The commonly held belief that women lose interest in sex during midlife got some support, but also some contrary evidence, from a longitudinal cohort study involving more than 3,000 women.
About 45% of women in their pre- and perimenopausal years said sex was extremely important at the start of midlife, but it became less so over time, reported Holly Thomas, MD, of the University of Pittsburgh, and colleagues. Another 27% said sex wasn’t important at all.
Still, that left 28% who consistently maintained that sex was highly important and remained so at menopause, Thomas said in a presentation at the North American Menopause Society (NAMS) 2020 virtual meeting.
Thomas and colleagues found that race and ethnicity predicted how important sex was for women in their menopausal years. Black women, for example, were more likely to maintain that sex was highly important across the midlife trajectory, while Japanese and Chinese women more often rated it as less relevant.
“Not all women will follow the same path when it comes to the importance of sex during midlife, and we should recognize these nuances,” Thomas said in her presentation.
“There are indeed racial and ethnic differences in how importance of sex changes as women age, but I would highlight that these differences are likely to result from sociocultural, not biological variations.” Examples of sociocultural differences, Thomas added, are the variances across racial and ethnic groups about body image and attitudes towards aging.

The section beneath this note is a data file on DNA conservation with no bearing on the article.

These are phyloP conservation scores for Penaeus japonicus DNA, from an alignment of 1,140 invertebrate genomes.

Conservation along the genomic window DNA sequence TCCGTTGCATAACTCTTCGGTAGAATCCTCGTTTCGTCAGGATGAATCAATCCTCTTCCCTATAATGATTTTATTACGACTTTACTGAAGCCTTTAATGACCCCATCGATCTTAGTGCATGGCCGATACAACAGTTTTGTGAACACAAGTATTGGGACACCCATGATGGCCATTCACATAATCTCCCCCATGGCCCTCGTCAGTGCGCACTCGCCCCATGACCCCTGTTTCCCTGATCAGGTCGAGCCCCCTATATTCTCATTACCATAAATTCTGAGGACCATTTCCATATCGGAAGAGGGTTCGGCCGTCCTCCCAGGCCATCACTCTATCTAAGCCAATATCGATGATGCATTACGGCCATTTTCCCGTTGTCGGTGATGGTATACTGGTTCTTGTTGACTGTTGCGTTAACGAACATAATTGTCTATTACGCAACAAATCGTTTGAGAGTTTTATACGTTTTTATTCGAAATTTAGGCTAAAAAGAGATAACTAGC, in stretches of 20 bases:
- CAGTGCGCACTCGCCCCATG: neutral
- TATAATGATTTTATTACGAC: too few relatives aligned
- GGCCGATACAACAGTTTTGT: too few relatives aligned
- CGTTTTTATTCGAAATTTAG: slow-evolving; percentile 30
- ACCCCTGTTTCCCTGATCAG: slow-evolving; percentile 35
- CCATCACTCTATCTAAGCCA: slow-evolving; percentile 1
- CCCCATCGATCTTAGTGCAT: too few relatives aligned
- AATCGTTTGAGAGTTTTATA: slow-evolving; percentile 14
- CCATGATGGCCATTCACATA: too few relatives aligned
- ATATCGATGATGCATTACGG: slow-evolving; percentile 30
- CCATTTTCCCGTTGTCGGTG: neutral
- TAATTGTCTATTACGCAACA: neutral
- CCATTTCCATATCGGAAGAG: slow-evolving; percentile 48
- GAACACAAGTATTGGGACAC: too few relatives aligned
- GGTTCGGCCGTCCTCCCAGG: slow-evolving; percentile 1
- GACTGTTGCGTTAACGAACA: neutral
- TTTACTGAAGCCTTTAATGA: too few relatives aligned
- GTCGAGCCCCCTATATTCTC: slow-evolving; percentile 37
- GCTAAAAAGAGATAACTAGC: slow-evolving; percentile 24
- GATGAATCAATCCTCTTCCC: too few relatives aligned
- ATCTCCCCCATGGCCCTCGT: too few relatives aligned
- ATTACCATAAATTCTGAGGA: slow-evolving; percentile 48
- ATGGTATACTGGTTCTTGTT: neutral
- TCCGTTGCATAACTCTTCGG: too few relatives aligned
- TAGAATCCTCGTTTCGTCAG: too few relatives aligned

While understanding of sexual function among women in the menopausal period has deepened in recent years, Thomas said, there is still much to learn about interest in sex as women age, as its perceived importance correlates strongly with sexual function.
Thomas and colleagues used data from the The Study of Women’s Health Across the Nation (SWAN), which recruited pre- and perimenopausal women from five different racial and ethnic backgrounds, and followed them annually for 20 years to date. Study participants completed 14 visits, which involved interviews, blood tests, and biometric measures. About 3,250 were included in the analysis.
The researchers categorized importance of sex into three different groups: those who regarded it as not at all important, moderately important, and extremely important. The group used a trajectory analysis to identify distinct patterns over time, and used a multinomial logistic regression to control for race/ethnicity, education, partner status, BMI, blood pressure, menopause status, hormones, depression symptoms, perceived stress, sexual orientation, sexual satisfaction, and menopausal symptoms.
Women who had symptoms of depression were more likely to regard sex as less important (P=0.003), while women who had higher sexual satisfaction and higher educational attainment found it more significant (P=0.009 and P=0.004, respectively).
NAMS Medical Director Stephanie Faubion, MD, said in a press release that “studies like these provide valuable insights to healthcare providers who may otherwise dismiss a woman’s waning sexual desire as a natural part of aging.”
“Often there are other treatable reasons, such as vaginal dryness or depression, as to why a woman’s interest in sex may have decreased,” Faubion added.
Last Updated October 01, 2020
This research was supported by the National Institutes of Health (NIH), the Department of Health and Human Services (HHS), the National Institute on Aging (NIA), and the NIH Office of Research on Women’s Health.
Thomas reported receiving grants from the NIH and NIA.